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Published: November 25th 2007
Beautiful Shaheen Bagh
Shaheen Bagh, where we spent 3 wonderful days birding and relaxing
Second India Report
Greetings from the foot of the Himalayas!
This instalment begins with my parents’ and cousin’s arrival in Delhi on 21st October, followed by a very lengthy train journey, through the Hindu Diwali festival, with firecrackers blasting off in every direction, to Dehra Dun, where we arrived with a two hour delay. There then followed a hair-raising car journey through the night to Shaheen Bagh, a most beautiful house run by Bikram Grewal, a well-known birdwatcher and his wife.
We spent the next three days here, being guided on birdwatching walks by a charming and very knowledgeable Nepali guide named Hari Lama, relaxing in the wonderful gardens, and generally being pampered. Apparently these gardens had featured as the set for an interesting-sounding photographic book called “The Outdoor Kamasutra”, but sadly we could not actully locate a copy to satisfy our curiosity!
After the relaxing time here, our official engagements began, and we moved to the Forest Research Institute campus, where we were accommodated in the VIP guesthouse, which may well have been the house occupied by my great uncle back in the 1920’s and 30’s when he was Director of Silviculture. Sadly
2 of the insect specimens at the FRI
Two of the insect specimens caught by my great-uncle H G Champion and identified by his fathe G C Champion, now in the museum of the FRI
any attractive furnishing had long since gone, and the house was a mere shadow of its former self. The cook, who had clearly not attended Charm School, was rapidly named Mr Spit, as he cleared his throat of all possible impurities with exceptional vigour at every available moment!
The following day we were welcomed by Dr S. S. Negi, Director of the FRI, and we gave a presentation about my great uncle’s and grandfather’s work in the Indian Forest Service, which appeared to go down well, although one lady fell asleep! We were also shown some specimens of minute beetles which had been collected by my great uncle, sent back to London to be identified by my great grandfather George Charles Champion, and then returned to India - it was a strange feeling to see their tiny writing and initials on the labels under these insects!
Following these events, we were driven up to the hill station of Mussoorie, and we checked into a ramshackle old hotel run by a very helpful and chatty lady called Anu, but sadly here our luck failed us as my mother was struck down by an appalling attack of the notorious Delhi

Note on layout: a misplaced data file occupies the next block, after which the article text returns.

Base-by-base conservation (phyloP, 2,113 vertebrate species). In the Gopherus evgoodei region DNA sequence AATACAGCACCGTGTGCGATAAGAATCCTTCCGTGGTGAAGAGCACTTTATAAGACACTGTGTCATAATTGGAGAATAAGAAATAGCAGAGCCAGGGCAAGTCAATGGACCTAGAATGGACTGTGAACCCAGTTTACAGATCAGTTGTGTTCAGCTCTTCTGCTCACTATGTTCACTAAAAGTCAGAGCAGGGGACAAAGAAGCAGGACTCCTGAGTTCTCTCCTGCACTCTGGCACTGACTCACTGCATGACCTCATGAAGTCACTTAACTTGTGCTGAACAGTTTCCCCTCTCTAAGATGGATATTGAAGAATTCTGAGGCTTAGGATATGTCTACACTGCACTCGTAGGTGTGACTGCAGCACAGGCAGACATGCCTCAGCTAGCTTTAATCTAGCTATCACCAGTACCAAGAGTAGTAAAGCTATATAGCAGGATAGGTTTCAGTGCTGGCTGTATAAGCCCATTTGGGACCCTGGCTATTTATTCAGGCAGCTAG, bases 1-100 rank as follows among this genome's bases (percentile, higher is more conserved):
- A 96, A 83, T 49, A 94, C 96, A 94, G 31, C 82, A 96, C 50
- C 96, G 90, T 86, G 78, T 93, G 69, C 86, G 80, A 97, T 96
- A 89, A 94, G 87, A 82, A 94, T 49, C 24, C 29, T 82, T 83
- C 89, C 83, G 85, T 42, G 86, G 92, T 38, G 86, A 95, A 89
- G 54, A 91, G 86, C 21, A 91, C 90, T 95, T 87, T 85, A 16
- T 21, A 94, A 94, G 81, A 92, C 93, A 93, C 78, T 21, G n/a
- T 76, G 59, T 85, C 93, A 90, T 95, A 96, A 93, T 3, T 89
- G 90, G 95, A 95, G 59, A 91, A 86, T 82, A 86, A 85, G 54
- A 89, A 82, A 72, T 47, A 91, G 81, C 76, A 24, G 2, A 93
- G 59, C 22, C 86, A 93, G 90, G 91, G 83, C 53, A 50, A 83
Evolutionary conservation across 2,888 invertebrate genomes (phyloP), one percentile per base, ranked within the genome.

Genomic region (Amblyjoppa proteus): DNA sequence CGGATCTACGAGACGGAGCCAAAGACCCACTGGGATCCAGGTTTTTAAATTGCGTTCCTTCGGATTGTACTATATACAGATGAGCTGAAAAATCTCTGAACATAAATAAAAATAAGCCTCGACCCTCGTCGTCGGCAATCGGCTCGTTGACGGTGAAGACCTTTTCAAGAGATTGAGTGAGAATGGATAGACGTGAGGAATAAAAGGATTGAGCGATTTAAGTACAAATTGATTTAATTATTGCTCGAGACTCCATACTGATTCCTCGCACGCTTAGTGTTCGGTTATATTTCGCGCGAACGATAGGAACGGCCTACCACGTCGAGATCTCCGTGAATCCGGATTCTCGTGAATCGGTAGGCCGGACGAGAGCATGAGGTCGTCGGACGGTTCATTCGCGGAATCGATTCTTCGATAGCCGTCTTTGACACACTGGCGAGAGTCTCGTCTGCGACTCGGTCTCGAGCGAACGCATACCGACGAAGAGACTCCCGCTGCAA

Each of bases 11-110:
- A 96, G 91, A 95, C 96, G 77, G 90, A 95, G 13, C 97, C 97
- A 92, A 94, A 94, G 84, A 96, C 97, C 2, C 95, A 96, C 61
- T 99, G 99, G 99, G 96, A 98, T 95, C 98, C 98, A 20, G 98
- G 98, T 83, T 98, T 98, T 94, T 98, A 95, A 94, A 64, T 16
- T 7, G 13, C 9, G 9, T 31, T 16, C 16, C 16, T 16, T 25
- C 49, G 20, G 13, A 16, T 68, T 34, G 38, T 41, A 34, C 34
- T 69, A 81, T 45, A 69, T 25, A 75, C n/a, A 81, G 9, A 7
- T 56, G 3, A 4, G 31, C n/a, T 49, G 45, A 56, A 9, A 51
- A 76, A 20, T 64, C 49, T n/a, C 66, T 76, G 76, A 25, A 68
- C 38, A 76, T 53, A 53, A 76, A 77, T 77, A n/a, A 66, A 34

At Carlton's Pleasance, Mussoorie
Parents and cousin at Carlton's Pleasance in Mussoorie, the night before the Delhi Belly struck!
Belly, hotly (and liquidly) followed by both my father and me, and much time was spent in the toilets of this hotel! However, Anu did her very best to assist, even summoning a doctor, who brandished a vicious-looking needle and said that we all needed a “shot in the bot”! My mother and I chickened out of such treatment, stating that we were suddenly feeling much better, but my father bravely agreed, disappearing into the bedroom to bare his posterior. When the doctor reappeared, I saw to my horror that the needle was bent right back on itself! I thought how wise I had been not to accept the injection, but when challenged, the doctor informed us that he always bent the needles back so as to avoid them being reused by accident! Better safe than sorry, I guess!
One sad side effect of our illness was that we missed a part of our family footstep tracing - my great great great grandmother, Mary Emilia Vansittart, had lived in a house called Phoenix Lodge in Mussoorie in the 1840’s, and after a lot of research, Anu managed to locate the house for us (it has now been converted into
Mussoorie is beautifully situated, strung out along a ridge in the foothills of the Himalayas
a wedding hall), but we were so ill that we did not manage to visit it. Maybe next time!?
From Mussoorie we arranged a vehicle to transport us to Lansdowne, my father’s birthplace and headquarters of the Garhwal Rifles regiment, of which my other great grandfather, Maj Gen Sir Keith Stewart KCB DSO, was Colonel in Chief. He joined the regiment in 1893, and we had brought numerous photographs of Lansdowne from then, in particular of the Officers’ Mess, complete with all the gruesome trophies of dead tigers, leopards and bears adorning the walls. They have maintained this building immaculately, and we were able to photograph the same rooms 113 years later, including the very same moth-eaten dead animals! We were royally treated, with the regimental band playing for us and a cocktail party in the Mess, during which my father made a moving speech. We obviously went down well as we were invited to a great regimental reunion due to be held in 2008.
The next stage of our journey took us through the Corbett National Park, and we finally arrived at Kalagarh, where a graduation ceremony for students of Wildlife Management was being held. The top
The Officers Mess, Garhwal Rifles, Lansdowne, 1894
The astonishing Officers' Mess of the Garhwal Rifles in Lansdowne, photographed by my great grandfather in 1894